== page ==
6 common misconceptions about programmers

As with every other job, we guess it is pretty much common to have some misconceptions about day-to-day work done by any professional. When it comes to programmers, many see it as a field for computer and video games geeks. Or mathematics geniuses.

In this post, we will try to address some of the most heard misconceptions about software developers, and hopefully, we will succeed in busting some of the myths. Or at least in providing some more valid insight for those who at some point would like to embark on this career path.

misconceptions about programmers

*If you would like to add any to the list, do not hesitate to write to us and we will involve it in the updated version of this blog post.

Fix my printer

misconceptions about programmers

Or any part of hardware equipment for that matter. Although some CS computers sometimes offer some basics of the under the hood functionality, mostly related to memory storage logic, the job of a software developer definitely does not involve repairing a laptop, and even less the printer. :)

You can hack anyone’s account, right?

misconceptions about programmers

Black hoodies. A dark room. The computer screen gives only light. Quick typing. And Google is at your mercy. Hardly. Not going into complex topics now, but most software developers do not spend their time trying to hack any platform. There are programmers who will try and find the bug, report it to the support, and get credits for the patch because that is something that is worth bragging about. And most of them you meet are just trying to build awesome apps that will work as reliably as possible and help people solve a problem they are facing.

Become an expert after 3 months of coding

misconceptions about programmers

A catchy phrase offered by many coding schools. Well, spoiler alert. Hate to disappoint you, but 3 months period hardly made an expert in any field without a good base no matter which profession which we are talking about. Certainly, you have to start somewhere and it is great if you enter some 3 months or even a year curriculum. It will probably give you good structure and guidelines for further development and learning. But you will need to spend a lot longer hours sitting and trying to solve various problems before you dare to call yourself an expert.

Sit behind the screen and just code


The Eat – Sleep – Code – Repeat mantra is often used as an internal joke among the developers themselves. But it is hardly the common practice. It’s more of wishful thinking. In fact, many programmers will find themselves in more meetings than they would actually like to participate in. This is especially true since the Agile methodology became the standard. Daily meetings, sprint planning every two weeks, 1:1 meets, discussing the concepts within the team both 1:1 or as a group, conversations with different stakeholders, contemplating about the concept and its effects on both the old code and the future plan of the product – it all takes a lot of time and energy. And what working hours are left in between can be used for mere coding.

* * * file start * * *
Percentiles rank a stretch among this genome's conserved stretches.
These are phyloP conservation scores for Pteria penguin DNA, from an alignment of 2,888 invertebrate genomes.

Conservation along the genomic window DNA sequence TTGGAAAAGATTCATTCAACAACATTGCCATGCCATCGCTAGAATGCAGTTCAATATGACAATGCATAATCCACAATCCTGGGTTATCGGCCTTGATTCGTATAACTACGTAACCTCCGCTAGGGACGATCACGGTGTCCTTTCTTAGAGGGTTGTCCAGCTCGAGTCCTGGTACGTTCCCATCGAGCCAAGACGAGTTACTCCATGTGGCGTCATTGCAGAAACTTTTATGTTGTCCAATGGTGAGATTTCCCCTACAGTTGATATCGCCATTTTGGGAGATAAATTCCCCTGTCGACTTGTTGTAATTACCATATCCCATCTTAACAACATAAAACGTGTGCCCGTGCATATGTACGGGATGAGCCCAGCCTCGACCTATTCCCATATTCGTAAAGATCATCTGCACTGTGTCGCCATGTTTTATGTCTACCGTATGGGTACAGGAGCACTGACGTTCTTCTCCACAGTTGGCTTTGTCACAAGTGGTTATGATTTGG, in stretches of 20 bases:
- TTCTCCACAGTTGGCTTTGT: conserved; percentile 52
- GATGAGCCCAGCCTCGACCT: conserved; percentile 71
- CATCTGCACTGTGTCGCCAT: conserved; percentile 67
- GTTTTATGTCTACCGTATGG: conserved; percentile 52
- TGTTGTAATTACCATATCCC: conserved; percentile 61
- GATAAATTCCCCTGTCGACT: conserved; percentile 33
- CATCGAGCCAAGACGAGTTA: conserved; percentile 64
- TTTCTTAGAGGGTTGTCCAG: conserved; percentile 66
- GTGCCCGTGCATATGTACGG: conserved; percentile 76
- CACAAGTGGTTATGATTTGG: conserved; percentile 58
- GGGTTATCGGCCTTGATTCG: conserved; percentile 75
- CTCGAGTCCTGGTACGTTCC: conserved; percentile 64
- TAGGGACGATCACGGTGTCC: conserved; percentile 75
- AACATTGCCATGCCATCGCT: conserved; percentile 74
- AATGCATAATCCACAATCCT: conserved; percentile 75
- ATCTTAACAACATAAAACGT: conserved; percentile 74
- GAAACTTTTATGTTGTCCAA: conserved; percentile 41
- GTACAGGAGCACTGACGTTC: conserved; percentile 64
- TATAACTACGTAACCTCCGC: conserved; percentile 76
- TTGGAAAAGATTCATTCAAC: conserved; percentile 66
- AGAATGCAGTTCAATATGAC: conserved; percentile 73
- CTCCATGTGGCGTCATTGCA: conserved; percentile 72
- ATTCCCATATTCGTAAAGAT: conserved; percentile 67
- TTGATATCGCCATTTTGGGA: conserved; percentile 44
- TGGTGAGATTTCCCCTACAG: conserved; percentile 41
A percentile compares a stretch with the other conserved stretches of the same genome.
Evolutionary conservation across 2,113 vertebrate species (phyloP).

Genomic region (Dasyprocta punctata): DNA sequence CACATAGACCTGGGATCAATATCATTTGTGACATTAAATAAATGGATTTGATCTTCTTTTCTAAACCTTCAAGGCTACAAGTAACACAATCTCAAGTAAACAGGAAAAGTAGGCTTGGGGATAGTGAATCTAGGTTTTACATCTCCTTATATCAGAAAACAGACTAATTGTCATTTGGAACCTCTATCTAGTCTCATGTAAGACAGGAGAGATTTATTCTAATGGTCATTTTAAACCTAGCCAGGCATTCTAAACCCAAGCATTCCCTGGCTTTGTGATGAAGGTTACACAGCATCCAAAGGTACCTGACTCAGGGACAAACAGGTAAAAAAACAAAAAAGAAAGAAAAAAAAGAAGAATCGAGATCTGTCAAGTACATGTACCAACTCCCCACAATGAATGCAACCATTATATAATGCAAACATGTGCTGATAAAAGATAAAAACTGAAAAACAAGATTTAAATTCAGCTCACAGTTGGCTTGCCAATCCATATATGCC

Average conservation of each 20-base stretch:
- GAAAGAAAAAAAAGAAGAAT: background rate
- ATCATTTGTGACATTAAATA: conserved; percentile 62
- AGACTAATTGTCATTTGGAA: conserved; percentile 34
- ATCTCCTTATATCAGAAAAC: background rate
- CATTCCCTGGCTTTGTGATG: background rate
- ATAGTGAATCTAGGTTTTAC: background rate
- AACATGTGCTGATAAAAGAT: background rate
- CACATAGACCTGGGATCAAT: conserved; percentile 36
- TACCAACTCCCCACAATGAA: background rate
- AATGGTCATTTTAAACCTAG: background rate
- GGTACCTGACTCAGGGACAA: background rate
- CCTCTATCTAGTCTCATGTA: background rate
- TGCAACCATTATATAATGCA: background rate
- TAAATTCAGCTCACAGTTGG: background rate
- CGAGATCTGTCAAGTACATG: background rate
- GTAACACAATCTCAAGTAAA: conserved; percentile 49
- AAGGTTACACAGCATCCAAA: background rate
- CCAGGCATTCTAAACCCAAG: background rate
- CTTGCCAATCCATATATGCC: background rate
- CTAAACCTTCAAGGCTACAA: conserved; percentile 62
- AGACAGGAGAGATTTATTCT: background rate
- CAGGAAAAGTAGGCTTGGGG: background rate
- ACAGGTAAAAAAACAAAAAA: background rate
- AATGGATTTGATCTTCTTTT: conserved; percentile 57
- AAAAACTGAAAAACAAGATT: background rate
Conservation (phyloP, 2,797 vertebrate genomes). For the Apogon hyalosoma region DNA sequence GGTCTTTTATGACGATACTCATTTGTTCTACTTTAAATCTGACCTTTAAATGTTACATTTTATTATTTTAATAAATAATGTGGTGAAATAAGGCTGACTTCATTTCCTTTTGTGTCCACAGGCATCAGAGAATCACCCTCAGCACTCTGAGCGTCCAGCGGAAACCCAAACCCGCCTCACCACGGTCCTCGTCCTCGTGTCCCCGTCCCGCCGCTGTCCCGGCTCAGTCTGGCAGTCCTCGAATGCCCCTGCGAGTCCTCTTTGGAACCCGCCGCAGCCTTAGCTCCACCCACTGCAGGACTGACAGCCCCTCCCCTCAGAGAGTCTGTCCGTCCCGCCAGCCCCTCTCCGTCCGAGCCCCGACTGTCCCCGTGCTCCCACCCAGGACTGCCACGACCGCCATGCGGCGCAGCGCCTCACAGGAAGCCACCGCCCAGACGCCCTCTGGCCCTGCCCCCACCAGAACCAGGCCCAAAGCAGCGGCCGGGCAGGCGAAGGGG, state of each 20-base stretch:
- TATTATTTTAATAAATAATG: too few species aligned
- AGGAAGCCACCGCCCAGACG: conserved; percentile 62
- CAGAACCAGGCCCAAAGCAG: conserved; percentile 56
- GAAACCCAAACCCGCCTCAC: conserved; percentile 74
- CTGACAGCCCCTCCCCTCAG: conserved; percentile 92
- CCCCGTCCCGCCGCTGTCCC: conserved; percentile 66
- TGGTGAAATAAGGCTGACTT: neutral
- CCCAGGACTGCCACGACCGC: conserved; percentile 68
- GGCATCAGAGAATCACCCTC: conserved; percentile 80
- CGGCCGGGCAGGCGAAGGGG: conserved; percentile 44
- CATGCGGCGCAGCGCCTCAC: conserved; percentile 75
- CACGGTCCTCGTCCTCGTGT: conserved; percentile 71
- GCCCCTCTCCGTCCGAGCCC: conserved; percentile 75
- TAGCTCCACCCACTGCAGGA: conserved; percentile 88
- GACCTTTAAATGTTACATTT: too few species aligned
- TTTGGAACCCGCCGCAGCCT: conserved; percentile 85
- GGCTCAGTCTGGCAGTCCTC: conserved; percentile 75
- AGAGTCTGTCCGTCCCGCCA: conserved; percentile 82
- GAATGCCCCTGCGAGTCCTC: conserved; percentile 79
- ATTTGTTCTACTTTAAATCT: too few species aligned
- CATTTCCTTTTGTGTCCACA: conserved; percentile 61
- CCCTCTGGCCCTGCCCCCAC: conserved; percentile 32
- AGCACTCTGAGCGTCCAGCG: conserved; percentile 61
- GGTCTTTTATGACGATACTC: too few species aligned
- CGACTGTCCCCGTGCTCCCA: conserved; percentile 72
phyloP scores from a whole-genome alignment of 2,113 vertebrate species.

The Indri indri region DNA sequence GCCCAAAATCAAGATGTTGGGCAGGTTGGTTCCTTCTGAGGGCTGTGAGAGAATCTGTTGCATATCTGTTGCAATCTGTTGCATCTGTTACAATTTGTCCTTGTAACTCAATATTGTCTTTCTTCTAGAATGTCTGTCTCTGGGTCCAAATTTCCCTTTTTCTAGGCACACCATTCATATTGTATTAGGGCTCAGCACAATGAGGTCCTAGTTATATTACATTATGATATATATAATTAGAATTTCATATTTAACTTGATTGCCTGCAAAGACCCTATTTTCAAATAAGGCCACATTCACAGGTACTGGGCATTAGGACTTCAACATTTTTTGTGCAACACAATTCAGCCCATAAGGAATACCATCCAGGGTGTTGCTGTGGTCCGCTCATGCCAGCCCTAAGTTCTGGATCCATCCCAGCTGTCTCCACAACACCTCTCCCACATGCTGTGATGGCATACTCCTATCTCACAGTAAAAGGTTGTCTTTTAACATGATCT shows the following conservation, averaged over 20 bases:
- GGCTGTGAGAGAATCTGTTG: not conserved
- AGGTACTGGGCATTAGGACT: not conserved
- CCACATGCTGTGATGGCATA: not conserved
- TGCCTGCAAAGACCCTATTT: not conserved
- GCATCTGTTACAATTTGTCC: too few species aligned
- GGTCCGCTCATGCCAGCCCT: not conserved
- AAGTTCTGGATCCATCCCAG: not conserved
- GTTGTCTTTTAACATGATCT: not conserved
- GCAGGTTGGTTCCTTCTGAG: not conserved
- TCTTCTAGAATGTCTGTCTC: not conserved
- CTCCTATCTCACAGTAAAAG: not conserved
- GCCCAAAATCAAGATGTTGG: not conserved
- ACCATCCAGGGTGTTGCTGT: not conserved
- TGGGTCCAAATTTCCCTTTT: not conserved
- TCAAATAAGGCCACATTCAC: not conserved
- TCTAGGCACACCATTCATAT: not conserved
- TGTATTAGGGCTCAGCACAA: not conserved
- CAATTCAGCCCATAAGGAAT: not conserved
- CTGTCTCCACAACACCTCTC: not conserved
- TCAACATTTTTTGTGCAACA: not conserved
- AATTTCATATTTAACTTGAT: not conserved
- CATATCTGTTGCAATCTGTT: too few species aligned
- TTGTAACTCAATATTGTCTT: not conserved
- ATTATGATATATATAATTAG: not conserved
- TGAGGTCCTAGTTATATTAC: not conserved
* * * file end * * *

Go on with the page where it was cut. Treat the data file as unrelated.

Programmers are filthy rich

misconceptions about programmers

Some people dream of becoming software developers so as to spend holidays in exotic places, coding under the palm trees, in the middle of the woods, or spend all the time in the game rooms. Sorry to burst that bubble for you, but these are exactly the places where you can hardly find any programmers. :)
Yes, some of them like to travel and enjoy, and you can find them in co-working spaces or working as digital nomads who follow the news about gaming. But – hey would you take your laptop to the beach? :)

Programmers are anti-social

misconceptions about programmers

As is the case with all generalizations, this one is simply not true. Are there programmers who are introverts? Will you find there are software developers who prefer to work in an office with a smaller group of people? Do programmers hate speaking in bigger meetings? Or are these valid questions in the first place?
Sure, like in any other group of people, there will be some who are introverted and some who are extroverted, so we would not apply this subheading specifically to the IT department of the company.
And besides personal preferences, especially in the times of remote and hybrid working, collaboration and (over)communication are absolutely essential.

Apart from these myths, you can read more about skills that programmers need to nurture constantly in another blog post.


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